Update. The original version of this article listed a second “silver lining”, based on Microsoft’s recommendation to block TCP ports 5985 and 5986 on your Exchange server to shut off what’s known as PowerShell remoting. Microsoft claimed this would “limit” attackers from chaining from the first vulnerability to the second. That recommendation has now vanished without explanation from Microsoft’s own guidance, which now advises simply that you “disable remote PowerShell access for non-admin users”. There is no indication of whether this change specifically prevents this exploit, or is just a worthwhile security change anyway. [2022-10-08T20:00:00Z]

Memories of ProxyShell

If this attack reminds you of the ProxyShell vulnerability from about a year ago, you’re not alone in thinking that.

According to GTSC, the Vietnamese cybersecurity company that first investigated and reported these new holes, researchers “detected exploit requests in IIS logs with the same format as [the] ProxyShell vulnerability”.

Notably, the sort of threat-hunting query that we recommended for ProxyShell exploit spelunking back in 2021 seems to work for detecting abuse of these new zero-days, too:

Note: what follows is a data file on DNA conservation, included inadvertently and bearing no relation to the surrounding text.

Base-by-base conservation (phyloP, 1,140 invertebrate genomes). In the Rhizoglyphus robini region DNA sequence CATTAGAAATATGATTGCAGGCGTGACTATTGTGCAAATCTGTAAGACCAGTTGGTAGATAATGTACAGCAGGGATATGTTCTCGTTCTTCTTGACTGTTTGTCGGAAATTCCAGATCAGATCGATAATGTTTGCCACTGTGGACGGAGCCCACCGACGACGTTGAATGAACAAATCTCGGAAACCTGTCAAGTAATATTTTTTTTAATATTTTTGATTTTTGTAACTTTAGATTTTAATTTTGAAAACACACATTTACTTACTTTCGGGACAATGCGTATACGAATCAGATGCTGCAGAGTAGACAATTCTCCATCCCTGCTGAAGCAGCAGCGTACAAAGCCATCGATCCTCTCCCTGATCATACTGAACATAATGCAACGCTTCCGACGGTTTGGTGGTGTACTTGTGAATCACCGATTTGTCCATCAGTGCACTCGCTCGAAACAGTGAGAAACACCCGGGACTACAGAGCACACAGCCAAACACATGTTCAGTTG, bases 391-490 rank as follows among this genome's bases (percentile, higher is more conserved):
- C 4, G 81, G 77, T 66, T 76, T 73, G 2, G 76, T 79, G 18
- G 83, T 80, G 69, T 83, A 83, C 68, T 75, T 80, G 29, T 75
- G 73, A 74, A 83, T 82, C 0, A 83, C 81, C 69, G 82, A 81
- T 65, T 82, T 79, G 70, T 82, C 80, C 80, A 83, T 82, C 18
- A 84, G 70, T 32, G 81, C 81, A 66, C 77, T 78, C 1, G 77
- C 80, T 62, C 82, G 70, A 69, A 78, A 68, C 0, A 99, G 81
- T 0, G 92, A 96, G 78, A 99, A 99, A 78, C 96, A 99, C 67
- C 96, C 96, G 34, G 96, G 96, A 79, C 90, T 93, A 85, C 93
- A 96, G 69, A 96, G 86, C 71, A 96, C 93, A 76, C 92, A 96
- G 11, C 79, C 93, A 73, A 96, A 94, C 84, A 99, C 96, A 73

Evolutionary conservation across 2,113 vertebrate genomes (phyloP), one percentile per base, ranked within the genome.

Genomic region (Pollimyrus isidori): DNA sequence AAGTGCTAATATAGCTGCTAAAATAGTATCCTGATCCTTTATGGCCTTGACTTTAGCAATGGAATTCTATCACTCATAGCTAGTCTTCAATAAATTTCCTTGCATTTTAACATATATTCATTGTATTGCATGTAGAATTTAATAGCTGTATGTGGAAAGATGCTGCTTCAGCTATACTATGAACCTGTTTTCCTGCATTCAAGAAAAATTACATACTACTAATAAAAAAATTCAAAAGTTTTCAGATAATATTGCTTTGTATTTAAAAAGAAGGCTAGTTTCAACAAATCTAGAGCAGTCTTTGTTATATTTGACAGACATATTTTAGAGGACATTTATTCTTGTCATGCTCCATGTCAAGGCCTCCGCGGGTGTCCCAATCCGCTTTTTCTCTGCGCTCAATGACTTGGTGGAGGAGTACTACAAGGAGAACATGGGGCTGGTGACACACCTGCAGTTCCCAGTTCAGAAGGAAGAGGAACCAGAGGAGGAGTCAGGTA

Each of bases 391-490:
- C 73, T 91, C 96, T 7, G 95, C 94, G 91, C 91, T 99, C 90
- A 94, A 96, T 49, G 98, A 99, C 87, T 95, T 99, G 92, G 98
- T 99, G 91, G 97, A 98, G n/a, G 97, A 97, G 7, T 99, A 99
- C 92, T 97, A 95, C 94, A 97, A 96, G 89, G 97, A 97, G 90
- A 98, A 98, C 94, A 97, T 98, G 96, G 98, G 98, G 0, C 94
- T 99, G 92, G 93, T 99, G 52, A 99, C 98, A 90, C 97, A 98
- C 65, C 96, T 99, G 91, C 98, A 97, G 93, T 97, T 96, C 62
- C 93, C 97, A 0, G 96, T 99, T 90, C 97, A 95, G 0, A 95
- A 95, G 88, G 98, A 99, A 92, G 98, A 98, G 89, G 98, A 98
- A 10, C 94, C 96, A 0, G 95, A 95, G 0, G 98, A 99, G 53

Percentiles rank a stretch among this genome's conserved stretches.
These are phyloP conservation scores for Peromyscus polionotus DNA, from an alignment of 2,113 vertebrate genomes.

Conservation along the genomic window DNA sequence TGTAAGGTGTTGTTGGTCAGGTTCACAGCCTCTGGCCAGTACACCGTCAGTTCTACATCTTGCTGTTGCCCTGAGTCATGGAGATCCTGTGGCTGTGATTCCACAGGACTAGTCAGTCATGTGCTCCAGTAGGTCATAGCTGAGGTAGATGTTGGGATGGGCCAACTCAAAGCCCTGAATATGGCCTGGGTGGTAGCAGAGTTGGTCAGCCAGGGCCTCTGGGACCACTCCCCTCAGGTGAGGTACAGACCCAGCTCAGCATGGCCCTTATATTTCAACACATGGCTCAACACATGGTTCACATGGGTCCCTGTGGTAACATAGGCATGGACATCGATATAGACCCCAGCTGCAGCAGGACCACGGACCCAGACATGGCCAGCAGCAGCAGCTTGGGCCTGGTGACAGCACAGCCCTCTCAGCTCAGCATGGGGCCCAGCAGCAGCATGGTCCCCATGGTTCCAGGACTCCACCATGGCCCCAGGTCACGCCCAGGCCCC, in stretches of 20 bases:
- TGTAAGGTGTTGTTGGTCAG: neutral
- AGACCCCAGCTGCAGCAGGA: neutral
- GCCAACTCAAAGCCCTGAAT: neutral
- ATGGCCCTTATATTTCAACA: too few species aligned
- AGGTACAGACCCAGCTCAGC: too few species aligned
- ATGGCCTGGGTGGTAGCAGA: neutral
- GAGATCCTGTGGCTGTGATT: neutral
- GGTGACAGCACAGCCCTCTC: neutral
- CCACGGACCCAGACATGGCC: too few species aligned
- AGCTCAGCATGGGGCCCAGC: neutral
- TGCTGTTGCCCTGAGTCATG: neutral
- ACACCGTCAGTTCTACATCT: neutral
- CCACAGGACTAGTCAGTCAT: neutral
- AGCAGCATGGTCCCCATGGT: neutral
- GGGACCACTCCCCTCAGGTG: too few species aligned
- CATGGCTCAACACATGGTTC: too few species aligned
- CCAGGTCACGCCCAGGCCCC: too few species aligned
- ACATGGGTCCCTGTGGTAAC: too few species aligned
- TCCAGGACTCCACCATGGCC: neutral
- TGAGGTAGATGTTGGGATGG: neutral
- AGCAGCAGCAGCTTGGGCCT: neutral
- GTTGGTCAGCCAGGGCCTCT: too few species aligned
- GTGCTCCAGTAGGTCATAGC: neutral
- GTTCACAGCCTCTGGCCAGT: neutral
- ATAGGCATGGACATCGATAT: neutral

SELECT grep.*
FROM file
CROSS JOIN grep ON (grep.path = file.path)
file.path LIKE 'C:\inetpub\logs\LogFiles\W3SVC%\u_ex210[89]%'
AND grep.pattern = 'autodiscover.json'

Microsoft, too, notes that “[the detection we] created in response to ProxyShell can be used for queries as there are similarities in function with this threat.”

Of course, we don’t yet know whether the new attack can be pulled off without leaving this specific tell-tale sign in your logs.

In other words, if you find trigger signs similar to those left behind by PowerShell exploits, you probably do have evidence of an attack, but absence of these signs is not evidence of absence.

According to GTSC, in attacks they’ve investigated so far, the cybercriminals used their unauthorised RCE powers to implant and run a variety of follow-on malware, including:

  • Webshells implanted to open a web-based backdoor for later. Webshells typically allow follow-on attacks to embed arbitrary system commands, with arbitrary command arguments, into regular-looking HTTP requests. The webshell then directly executes the desired command with the privileges of the web server itself.